In doing my Game Chef reviews I was struck by the fact that the most complex game in my review cluster was the one with almost no mechanics. Complexity is an important barrier to new players and while not something to be avoided you want to stage to increase gradually. For more on that take a look at Magic the Gathering’s New World Order.
Of course a board / card game like Magic has a big advantage in understanding its complexity – it doesn’t maintain a shared fiction among the players in any essential way. In RPGs a whole level of complexity comes from crafting, tracking, and communicating the fictions of play. Communication can be especially awkward to consider in terms of complexity. We often use very broad chunks to describe hard learned communication skills, even in discussions of techniques meant to unwrap some of these elements.
One good way to estimate this kind of complexity is to consider everything a person needs to track to appropriately handle fictions in play. This includes established details and social cues and how crucial these are at each step. When establishing non-mechanical procedures for fiction, such as question games and prompts, it is important to limit the responsibilities of a player socially and fictionally to avoid an overwhelming coordination problem.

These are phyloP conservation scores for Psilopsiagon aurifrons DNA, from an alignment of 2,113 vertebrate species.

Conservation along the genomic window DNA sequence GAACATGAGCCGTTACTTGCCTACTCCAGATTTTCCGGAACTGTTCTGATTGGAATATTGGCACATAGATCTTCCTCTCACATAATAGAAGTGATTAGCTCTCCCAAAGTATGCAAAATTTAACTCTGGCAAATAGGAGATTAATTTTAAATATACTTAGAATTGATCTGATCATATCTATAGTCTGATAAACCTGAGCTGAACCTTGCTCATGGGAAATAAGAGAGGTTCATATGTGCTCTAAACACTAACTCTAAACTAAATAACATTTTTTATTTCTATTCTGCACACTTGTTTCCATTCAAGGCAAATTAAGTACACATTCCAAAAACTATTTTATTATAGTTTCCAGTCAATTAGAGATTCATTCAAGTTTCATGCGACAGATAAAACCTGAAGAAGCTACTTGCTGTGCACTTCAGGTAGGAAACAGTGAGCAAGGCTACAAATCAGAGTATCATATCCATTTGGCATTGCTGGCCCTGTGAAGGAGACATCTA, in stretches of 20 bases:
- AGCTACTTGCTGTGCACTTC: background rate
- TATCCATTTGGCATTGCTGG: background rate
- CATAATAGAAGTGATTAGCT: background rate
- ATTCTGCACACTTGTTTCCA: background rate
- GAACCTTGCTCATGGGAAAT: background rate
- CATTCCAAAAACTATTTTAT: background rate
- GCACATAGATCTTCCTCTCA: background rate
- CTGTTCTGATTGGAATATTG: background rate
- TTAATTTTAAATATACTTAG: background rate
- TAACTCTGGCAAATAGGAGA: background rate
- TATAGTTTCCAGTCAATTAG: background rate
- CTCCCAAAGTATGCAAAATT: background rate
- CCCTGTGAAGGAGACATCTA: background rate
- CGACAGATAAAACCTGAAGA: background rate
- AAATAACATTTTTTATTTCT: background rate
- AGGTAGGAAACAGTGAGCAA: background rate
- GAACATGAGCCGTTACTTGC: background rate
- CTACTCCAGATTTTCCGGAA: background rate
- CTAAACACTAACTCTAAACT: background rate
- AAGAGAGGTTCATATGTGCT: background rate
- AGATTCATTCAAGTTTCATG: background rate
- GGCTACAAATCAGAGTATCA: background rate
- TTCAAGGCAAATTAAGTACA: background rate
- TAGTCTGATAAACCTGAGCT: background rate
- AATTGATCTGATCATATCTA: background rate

This is one advantage mechanical procedures have over non-mechanical ones, they are self-limiting in scope. Conversely answering open ended questions in the midst of unconstrained social interaction will either become exhausting or force players to evolve a more constrained procedure for handling this gap in design. People are fairly good at evolving these things, but they don’t do so automatically or uniformly – which makes games that rely upon this sort of unconscious adjustment less accessible and transferable without careful seeding by giving clear tools to build customized social and fictional procedures — the building blocks of a language of play.